Something I love about the film: Burns has developed the Annie Hall faux documentary interviews to a new level that follow relevant scenes to behave rather like the person's conscience speaking. I know Kurt Vonnegut had a gripe about writers telling us what a person thinks but I've never had a problem with it (if a writer can tell us what underwear someone is wearing they can sure as hell tell us what they're thinking). But how do you do it in film? Having every character doing voice-overs would be dumb. So while we might wonder what the real motives of characters are in some of the emotional exchanges the 'interviews' act as a clarifying narrative. OK, I'm assuming they are telling the truth as far as they see it. I'm assuming a lot. That's the way it came across to me. And this has an intriguing effect on the way you feel (I felt) about the outcome. You may not be sure how all of the plot lines are going to unfold but you don't dread a negative outcome due to these personality building blocks that give it all a sense of karma.
This is the most accomplished of Burns' films that I've seen. It has a grace and polish that makes me disbelieve stories of how quickly it was made. Surely there was a lot of workshop rehearsal work before shooting? Good film making just can't be this easy.
Though I've spent much of my life enjoying and at times worshiping
Woody Allen I've never actually related to his film's characters. But I
did relate to the people in this film by Ed Burns. I enjoyed the drama
and laughed my ass off at the realities of it all. And the low budget,
shot on a shoestring, added to the charm.
The film has a simple premise, a newlywed couple spend a couple of days of drama with the wacky in-laws and then must come to terms with their own relationship and it's newly discovered quirks.
I love the in camera, documentary-style confessions of the characters. It allows for added depth and contrast to what the audience sees. And the performances are dead on. No wooden acting. Very fresh and real dialog with a quick moving story.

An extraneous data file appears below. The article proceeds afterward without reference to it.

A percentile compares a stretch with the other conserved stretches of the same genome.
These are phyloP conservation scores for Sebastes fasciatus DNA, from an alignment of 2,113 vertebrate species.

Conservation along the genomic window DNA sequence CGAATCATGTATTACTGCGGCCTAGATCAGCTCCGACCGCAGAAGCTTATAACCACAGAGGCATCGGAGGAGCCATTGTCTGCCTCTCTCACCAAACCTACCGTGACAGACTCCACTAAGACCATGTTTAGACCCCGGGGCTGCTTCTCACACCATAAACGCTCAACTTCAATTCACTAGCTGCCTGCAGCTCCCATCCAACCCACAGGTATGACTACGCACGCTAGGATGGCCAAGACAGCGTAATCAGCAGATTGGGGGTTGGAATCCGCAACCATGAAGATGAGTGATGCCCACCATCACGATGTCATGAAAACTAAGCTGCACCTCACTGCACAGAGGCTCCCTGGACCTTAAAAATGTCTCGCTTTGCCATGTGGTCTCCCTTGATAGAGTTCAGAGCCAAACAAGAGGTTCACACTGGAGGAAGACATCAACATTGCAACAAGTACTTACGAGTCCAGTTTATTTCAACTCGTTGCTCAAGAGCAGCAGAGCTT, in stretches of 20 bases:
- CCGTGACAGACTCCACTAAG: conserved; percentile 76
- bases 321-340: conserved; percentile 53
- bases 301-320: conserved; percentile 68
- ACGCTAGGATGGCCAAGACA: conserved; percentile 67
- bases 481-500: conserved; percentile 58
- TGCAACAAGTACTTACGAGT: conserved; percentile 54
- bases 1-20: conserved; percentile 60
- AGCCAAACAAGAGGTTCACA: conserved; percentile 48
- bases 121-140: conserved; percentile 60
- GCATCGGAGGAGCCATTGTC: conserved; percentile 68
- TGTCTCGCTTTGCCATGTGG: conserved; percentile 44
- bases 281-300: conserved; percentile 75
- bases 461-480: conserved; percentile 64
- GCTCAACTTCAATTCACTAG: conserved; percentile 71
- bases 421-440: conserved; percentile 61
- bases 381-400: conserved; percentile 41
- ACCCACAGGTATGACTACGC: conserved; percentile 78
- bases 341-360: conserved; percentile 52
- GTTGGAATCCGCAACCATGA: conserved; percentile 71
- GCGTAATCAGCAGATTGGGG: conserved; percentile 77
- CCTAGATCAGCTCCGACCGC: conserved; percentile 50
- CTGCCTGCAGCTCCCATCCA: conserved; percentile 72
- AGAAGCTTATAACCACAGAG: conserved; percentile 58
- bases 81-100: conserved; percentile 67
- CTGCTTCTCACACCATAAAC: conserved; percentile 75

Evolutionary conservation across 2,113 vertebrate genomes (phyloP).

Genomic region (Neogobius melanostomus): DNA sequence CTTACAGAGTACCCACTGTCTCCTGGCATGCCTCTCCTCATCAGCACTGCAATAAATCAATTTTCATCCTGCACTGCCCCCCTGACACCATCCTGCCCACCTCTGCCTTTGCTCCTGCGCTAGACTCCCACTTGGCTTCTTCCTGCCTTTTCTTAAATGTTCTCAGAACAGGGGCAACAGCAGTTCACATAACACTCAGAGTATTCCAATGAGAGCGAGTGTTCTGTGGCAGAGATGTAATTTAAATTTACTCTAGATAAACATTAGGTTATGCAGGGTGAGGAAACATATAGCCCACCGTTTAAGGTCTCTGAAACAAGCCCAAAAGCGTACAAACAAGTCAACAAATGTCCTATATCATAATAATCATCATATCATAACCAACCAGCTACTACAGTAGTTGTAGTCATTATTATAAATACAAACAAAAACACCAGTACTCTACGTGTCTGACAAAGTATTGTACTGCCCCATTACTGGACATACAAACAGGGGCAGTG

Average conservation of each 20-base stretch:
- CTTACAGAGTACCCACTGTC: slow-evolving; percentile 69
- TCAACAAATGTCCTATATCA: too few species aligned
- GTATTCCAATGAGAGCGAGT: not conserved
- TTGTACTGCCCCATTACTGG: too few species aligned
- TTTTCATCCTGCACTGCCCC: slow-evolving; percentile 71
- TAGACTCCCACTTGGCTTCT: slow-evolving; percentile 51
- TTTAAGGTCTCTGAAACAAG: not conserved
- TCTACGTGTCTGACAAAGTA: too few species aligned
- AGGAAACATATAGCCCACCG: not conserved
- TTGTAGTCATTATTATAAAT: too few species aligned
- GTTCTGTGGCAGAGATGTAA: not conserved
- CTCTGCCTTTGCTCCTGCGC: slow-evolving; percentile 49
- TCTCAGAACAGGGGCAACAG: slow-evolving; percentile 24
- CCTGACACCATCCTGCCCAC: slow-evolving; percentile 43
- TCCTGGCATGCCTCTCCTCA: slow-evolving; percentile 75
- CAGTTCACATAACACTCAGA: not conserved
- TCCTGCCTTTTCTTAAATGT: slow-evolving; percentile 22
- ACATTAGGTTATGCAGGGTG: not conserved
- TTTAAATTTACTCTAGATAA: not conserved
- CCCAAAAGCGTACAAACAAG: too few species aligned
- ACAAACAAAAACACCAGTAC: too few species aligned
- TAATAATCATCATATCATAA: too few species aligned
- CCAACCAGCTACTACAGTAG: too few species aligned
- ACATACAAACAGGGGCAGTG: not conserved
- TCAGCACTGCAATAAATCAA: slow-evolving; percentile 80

The last Ed Burns' film I saw was She's The One, and then after seeing Confidence I kinda lost track of him. I am glad I saw this film, just to know that he's still doing quality stories. Now I gotta go back and see what I've missed.
Highly recommended to those who miss the character and heart in the current big budget crap coming out of Hollywood. Kudos to Ed Burns and crew.
If you are looking for a mind-numbing action film, this one is NOT it! But if you are looking for quirky humour, biting wit, some sweetness and real connection to a story, (oops almost forgot....and you also love New York City, even though it was shot in T.O. I think) take the time and enjoy this film experience. This picture is in the school of Woody Allen's New York "relationship" films. Its an interior bristling with irony, conflict and resolution, and fun. Edward Burns writing is seamless, suspenseful, mature and real. Skillfully acted, beautifully on the edge, I cared about these people. Burns has written and produced an Everyfolk picture here....thank you thank you.
*** This review may contain spoilers ***
There wasn't one single thing about this movie that I didn't like - and
like a lot. Well... there was sister Marsha, who's pain-in-the-ass
character was a big part of what made the film so good.
Buzzy and Katie have it all figured out - now that they've learned from bad first marriages, don't have to spend too much time together, tell each other everything, and have great sex. What could possibly screw up this ideal new marriage? All together now, we that have been there - FAMILY. Enter Buzzy's wayward, heartbroken, irresponsible, and unexpected sister Linda. Then throw in the marriage death throes of Katie's sister Marsha and husband Max who haven't had sex in 15 years. Suddenly secrets sneak in, sex is withheld, loyalties are tugged in opposite directions, and bath towels are enough to cause a wonderfully realistic meltdown.
When I saw, after watching, that Edward Burns had written, directed, cast, and made this spot-on life-as-it-really-is movie for under $10,000, I was awe stuck. Thanks, sir. I loved it.
The opening scene of "Newlyweds" looks like it could have come out of
any Woody Allen movie (or "Husbands and Wives" to be more specific).
Two couples are sitting in a restaurant discussing the various ins and
outs of married life. And then they turn to the camera and start saying
what they really think. The editing from typical romantic
dramedy-styled scenes to documentary-styled scenes is where the comedy
It's a smart comedy where the humour is born from the characters and the dialogue. Buzzy (Edward Burns) and Katie (Caitlin Fitzgerald) are in their first year of marriage and are trying to be down-to-Earth and realistic about it. Communication and not spending much time with each other is key. On the converse, Buzzy's best friend Max and Katie's sister Marsha are in their eighteenth year of marriage and they are disgusted by Buzzy and Katie's attitude. Marsha can't stand Buzzy and that's what it all comes down to.